New school reform to increase hours, wages for teachers

Teachers across Israel will receive a 53% salary increase; changes to go into effect beginning next school year.

Gideon Saar (photo credit: Ariel Jeorzolimski)
Gideon Saar
(photo credit: Ariel Jeorzolimski)
The Education and Finance ministries and the National Teachers Union reached a landmark agreement on Sunday that will see teachers across the country receive a 51.35-percent pay rise in exchange for an increased workload.
The Education Ministry praised the “historic agreement” for the secondary school system, and vowed that the changes would go into effect beginning in the next school year.
The changes would bring “a dramatic increase in teachers’ salaries, changes to teachers’ work weeks, and will create paths of promotion, tenure and remuneration based on evaluation and excellence,” the ministry said in a statement.
The “Strength to Give” (“Oz l’tmorah”) reforms are expected to cost over NIS 3 billion in teacher salary increases, as well as hundreds of millions of shekels that the Education Ministry will invest in improving the physical condition of schools.
Under the plan, secondary school teachers who are members of the National Teachers Union will receive 51.35% salary increases. Other supplements will be available for those who are recognized as achieving excellence in teaching.
To receive the pay increases, teachers will be required to increase their work week from 24 hours to 40 hours. Of these, 24 will be class teaching hours, six will be individual teaching hours, and 10 will be spent in teaching support.
According to the Education Ministry, the individual hours will be spent with small groups of students who need supplementary assistance, enrichment of school curriculum, and programs to promote academic achievement and strengthen connections between teachers and students.
The ministry described the teaching support hours as a framework in which educators “will hold staff meetings, work on preparing lesson plans, grade student work, and organize meetings with parents and students.”
To ensure that teachers put in the required hours, teachers will have to swipe a time card, the ministry said.
The ministry said teachers could also receive “professional development” supplements for receiving training in their fields.
The reforms promise to provide work areas for each teacher, classrooms for teaching small groups, and the building of a work environment suitable for teachers.
The complete reforms will be put in place in 50 pilot schools in the next school year, and certain aspects of the reforms will go into effect in all schools.
By the 2014-2015 school year the program will go into effect fully in all secondary schools, the ministry said on Sunday.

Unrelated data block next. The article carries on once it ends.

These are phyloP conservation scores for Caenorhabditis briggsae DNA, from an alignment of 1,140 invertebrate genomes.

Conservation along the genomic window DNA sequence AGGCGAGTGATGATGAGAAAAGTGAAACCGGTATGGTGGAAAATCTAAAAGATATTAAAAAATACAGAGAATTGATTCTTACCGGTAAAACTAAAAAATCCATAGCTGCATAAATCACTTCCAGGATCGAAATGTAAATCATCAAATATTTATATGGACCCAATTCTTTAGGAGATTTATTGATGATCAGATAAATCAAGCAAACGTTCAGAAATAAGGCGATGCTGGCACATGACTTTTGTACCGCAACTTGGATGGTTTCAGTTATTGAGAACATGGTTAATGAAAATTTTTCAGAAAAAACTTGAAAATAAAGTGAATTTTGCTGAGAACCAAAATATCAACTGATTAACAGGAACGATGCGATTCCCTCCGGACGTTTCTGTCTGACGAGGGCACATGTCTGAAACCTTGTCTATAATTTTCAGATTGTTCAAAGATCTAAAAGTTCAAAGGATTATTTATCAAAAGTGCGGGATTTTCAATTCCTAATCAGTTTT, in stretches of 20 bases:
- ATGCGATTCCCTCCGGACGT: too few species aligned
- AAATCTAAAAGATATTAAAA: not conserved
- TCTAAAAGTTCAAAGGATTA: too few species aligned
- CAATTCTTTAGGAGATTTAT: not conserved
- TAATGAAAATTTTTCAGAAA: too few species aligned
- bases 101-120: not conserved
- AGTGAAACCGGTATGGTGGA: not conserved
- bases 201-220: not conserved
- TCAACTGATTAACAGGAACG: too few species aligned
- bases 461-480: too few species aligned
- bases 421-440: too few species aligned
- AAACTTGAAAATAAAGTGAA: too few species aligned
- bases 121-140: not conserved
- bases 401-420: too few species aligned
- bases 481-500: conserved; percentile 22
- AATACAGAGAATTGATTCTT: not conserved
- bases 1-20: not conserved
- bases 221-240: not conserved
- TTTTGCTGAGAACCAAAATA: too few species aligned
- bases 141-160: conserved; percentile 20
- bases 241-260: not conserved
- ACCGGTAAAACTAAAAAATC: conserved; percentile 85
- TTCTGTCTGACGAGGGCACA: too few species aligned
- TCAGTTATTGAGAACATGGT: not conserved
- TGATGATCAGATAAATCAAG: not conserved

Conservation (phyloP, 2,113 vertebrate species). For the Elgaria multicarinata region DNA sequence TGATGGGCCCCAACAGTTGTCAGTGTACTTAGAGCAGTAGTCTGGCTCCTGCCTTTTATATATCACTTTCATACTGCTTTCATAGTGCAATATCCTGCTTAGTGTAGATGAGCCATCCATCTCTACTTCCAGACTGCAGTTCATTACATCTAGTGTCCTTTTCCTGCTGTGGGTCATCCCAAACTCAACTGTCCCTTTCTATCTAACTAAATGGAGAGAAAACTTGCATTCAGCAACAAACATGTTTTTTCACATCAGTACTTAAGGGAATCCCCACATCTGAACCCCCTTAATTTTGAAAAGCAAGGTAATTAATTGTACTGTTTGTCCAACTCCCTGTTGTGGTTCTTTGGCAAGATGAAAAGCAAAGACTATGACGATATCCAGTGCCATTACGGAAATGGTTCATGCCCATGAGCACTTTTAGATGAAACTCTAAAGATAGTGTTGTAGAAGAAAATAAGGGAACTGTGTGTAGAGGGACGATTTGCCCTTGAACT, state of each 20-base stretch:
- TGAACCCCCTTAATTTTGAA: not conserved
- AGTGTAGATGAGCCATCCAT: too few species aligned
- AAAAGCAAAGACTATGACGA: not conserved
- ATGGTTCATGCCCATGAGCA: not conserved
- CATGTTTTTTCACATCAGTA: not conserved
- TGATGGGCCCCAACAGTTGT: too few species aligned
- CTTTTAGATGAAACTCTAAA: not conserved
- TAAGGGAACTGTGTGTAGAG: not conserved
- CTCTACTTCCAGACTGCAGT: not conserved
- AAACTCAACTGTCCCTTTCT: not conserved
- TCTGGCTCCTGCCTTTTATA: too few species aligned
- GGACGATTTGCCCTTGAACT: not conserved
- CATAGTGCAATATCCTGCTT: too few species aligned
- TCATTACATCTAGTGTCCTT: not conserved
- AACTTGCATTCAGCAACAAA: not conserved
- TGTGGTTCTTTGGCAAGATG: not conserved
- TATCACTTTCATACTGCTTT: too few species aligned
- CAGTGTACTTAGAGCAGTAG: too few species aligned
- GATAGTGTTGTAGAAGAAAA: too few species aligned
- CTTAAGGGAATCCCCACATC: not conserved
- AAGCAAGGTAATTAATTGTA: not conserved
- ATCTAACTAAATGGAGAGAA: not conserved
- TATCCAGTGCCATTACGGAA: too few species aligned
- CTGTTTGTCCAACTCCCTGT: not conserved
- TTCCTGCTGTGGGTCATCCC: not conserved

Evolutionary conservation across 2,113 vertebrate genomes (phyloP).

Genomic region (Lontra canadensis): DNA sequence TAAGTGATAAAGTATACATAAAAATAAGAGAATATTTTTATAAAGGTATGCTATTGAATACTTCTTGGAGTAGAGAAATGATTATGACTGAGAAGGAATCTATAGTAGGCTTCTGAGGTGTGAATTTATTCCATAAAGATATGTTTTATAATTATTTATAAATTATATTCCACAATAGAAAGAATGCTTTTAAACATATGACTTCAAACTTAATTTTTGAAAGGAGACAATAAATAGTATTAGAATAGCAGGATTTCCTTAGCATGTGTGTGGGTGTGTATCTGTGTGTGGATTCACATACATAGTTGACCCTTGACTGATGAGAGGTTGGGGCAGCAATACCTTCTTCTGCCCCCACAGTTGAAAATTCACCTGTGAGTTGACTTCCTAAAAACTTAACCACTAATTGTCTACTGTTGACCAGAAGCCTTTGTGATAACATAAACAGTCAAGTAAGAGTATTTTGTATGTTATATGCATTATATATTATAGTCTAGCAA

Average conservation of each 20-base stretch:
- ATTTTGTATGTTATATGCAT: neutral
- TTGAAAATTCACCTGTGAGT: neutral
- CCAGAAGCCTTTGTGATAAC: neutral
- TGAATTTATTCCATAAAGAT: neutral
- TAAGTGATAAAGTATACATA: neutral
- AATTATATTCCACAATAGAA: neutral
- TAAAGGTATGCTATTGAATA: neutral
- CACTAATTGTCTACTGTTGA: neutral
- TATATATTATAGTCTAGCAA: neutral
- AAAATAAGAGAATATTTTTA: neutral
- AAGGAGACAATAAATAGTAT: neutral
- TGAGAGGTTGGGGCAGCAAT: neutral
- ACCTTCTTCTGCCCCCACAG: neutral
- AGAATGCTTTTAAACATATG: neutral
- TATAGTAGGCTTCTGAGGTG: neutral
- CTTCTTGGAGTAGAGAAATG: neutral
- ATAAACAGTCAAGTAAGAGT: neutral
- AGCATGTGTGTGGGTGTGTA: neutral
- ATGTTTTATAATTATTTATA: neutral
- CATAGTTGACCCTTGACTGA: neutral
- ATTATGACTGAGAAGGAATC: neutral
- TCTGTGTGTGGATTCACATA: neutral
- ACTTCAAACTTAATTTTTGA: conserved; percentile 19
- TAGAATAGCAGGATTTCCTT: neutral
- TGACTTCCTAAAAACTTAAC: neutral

The plan was announced at a press conference at Prime Minister Binyamin Netanyahu’s office in Jerusalem, during which Netanyahu said that “like in other fields where before people only talked [about reforms], also in the field of education we are bringing important reforms.”
Also at the press conference, Education Minister Gideon Sa’ar said that “today we are marking a historic date in the education system. We are presenting a detailed agreement on reforms in the secondary schools that will begin to go into effect starting next school year. These reforms represent a new age in the education system and its relations with the teachers organizations.
“Over the next decade we must continue to invest in the same way we are currently investing in education, to bring the school system to where it needs to be – among the best in the world,” Sa’ar said.
Finance Minister Yuval Steinitz said that “this reform will cost us money, but it is worth gold.” He added “our human capital is our real national treasure and we must make sure to nurture it.”
Shlomo Buhbut, head of the Union of Local Authorities, said that while he and his group support increasing teachers salaries, “we see it as a grave matter that they [the Finance and Education ministries] signed off on a deal on teachers’ salaries without entering negotiations with us, when the local authorities are the ones who operate the schools.”
Buhbut also expressed dismay that the Finance Ministry had not addressed what he said were the glaring budgetary deficits suffered by local authorities across the country, while at the same time has agreed to pay billions for teacher salary increases.
Ron Erez, the head of the National Teachers Union who has overseen strikes in the past and on many occasions butted heads with the Education Ministry and the Finance Ministry, called Sunday “the beginning of a new era in the secondary school system.”
In a statement posted on the Teachers Union website, Erez said the union would continue to negotiate with the two ministries over a variety of issues, including pensions and administrator salaries.
Also on Sunday, Sa’ar responded to questions about reports that his ministry is looking to shorten the summer vacation, saying that beginning the school year on August 26 instead of the traditional September 1 had been discussed. Sa’ar’s representative said on Sunday evening that a decision on the matter would be announced soon, but that in all likelihood the summer vacation would be shortened by a few days, and the equivalent number of extra days off would be added during the school year.